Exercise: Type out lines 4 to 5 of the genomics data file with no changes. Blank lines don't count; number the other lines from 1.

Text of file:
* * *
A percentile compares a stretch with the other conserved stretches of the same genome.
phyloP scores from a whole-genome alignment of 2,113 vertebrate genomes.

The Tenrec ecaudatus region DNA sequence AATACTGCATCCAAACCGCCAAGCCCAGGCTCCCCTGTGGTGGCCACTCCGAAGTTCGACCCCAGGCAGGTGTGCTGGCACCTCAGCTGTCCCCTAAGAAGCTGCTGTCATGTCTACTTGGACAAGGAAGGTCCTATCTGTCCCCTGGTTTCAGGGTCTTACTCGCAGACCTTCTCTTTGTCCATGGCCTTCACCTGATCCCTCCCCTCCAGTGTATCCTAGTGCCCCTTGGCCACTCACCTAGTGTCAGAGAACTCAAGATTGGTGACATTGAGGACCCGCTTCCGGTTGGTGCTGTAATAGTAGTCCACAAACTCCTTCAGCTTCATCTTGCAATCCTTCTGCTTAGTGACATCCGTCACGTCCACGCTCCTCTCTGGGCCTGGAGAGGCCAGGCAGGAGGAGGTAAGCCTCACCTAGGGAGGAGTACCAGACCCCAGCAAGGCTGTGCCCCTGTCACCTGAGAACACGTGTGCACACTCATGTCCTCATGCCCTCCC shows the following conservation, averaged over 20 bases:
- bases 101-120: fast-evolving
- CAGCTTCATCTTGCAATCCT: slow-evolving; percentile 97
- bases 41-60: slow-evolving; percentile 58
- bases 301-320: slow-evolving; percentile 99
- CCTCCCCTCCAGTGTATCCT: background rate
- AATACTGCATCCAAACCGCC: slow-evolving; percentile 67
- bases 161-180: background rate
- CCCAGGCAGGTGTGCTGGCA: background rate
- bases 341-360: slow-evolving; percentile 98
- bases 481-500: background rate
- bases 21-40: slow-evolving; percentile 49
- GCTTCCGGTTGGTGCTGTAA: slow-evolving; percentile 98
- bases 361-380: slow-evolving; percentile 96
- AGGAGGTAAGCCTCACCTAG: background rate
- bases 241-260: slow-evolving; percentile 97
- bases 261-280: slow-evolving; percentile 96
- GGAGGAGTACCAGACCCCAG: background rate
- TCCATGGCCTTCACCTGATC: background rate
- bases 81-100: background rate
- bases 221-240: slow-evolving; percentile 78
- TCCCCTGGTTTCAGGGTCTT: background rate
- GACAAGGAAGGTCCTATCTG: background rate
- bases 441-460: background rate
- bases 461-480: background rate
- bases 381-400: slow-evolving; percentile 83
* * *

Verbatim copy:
- bases 101-120: fast-evolving
- CAGCTTCATCTTGCAATCCT: slow-evolving; percentile 97